Why Does Coffee Improve Memory?

Everyone knows that coffee help us wake up in the morning and keeping during a long day. What is also the case is that coffee can help your memory. The easy part is that if you are more awake you will pay attention better and are more likely to remember things. But, does coffee help long term memory? Medical News Today comments on coffee and women’s risk of dementia.

Researchers have long suggested that caffeine – a mild stimulant present in coffee, tea, and cola – has cognitive benefits.

A study published in the journal Nature Neuroscience in 2014, for example, identified a link between coffee intake and improved long-term memory.

The new findings – recently published in The Journals of Gerontology, Series A: Biological Sciences and Medical Sciences – offer further evidence of caffeine’s brain benefits, after finding the stimulant may help to stave off cognitive decline in later life.

Here is the older study first of all. The quoted article is from Nature Neuroscience, 17, 201-203 (2014) and is titled Post-study caffeine administration enhances memory consolidation in humans.

It is currently not known whether caffeine has an enhancing effect on long-term memory in humans. We used post-study caffeine administration to test its effect on memory consolidation using a behavioral discrimination task. Caffeine enhanced performance 24 h after administration according to an inverted U-shaped dose-response curve; this effect was specific to consolidation and not retrieval. We conclude that caffeine enhanced consolidation of long-term memories in humans.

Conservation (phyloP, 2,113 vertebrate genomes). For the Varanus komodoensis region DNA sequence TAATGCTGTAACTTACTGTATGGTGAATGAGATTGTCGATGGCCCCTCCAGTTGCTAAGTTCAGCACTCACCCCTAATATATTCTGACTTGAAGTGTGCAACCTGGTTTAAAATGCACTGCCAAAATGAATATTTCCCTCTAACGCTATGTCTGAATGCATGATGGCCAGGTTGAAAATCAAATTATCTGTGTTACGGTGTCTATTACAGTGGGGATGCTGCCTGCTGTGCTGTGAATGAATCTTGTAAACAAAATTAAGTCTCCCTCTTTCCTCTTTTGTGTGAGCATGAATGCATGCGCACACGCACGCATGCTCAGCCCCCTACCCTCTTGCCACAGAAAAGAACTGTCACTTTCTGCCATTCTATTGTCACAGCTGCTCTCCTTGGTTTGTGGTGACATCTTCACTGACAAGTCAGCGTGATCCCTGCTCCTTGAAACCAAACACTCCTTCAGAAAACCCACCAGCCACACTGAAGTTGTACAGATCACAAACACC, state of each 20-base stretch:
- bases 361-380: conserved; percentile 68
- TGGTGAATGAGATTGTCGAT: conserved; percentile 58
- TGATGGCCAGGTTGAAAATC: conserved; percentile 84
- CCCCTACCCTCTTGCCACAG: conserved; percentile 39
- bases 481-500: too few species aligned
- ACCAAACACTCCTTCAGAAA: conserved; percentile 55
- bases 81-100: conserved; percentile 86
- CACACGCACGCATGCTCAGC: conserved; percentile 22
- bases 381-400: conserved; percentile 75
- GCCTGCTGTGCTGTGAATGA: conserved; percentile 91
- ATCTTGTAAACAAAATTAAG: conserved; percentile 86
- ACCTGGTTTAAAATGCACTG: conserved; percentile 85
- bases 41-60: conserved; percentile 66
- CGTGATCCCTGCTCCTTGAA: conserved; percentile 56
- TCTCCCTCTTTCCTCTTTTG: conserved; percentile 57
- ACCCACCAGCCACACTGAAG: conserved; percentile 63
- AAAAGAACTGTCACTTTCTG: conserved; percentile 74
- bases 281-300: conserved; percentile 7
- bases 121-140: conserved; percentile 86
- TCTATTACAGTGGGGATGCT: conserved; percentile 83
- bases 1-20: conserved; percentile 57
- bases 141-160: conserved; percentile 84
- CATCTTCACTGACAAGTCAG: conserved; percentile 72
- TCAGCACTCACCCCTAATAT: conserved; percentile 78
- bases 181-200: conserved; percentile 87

So, there is measurable proof that long term memory is improved with coffee. What the later study reported in MNT shows is that long term coffee consumption is associated with a reduced risk of dementia.

During up to 10 years of follow-up, all subjects underwent annual cognitive assessments, which the researchers analyzed to pinpoint a diagnosis of probable dementia or other forms of cognitive impairment. A total of 388 women received such diagnoses.

Compared with women who consumed a low amount of caffeine (defined in the study as less than 64 milligrams daily), those who consumed a higher amount (more than 261 milligrams daily) were found to be at 36 percent reduced risk of a diagnosis of probable dementia or cognitive impairment.

The researchers note that 261 milligrams of caffeine is the equivalent of two to three 8-ounce cups of coffee daily, or five to six 8-ounce cups of black tea.

Why does coffee improve memory? When asked by this seems to work the lead researcher talked about possible underlying mechanisms.

“The potential protective effect of caffeine is thought to occur primarily through the blockade of adenosine A2A receptors (ARs), whose expression and function become aberrant with both normal aging and age-related pathology.”

In other words drinking coffee slows down or reverses an effect of aging! This is just another example of the health aspects of coffee. Antioxidants in coffee are good for you and caffeine by itself is helpful in preventing depression and reducing the risk of suicide. Now you can drink your java with the firm knowledge that coffee improves your memory now and for years to come.

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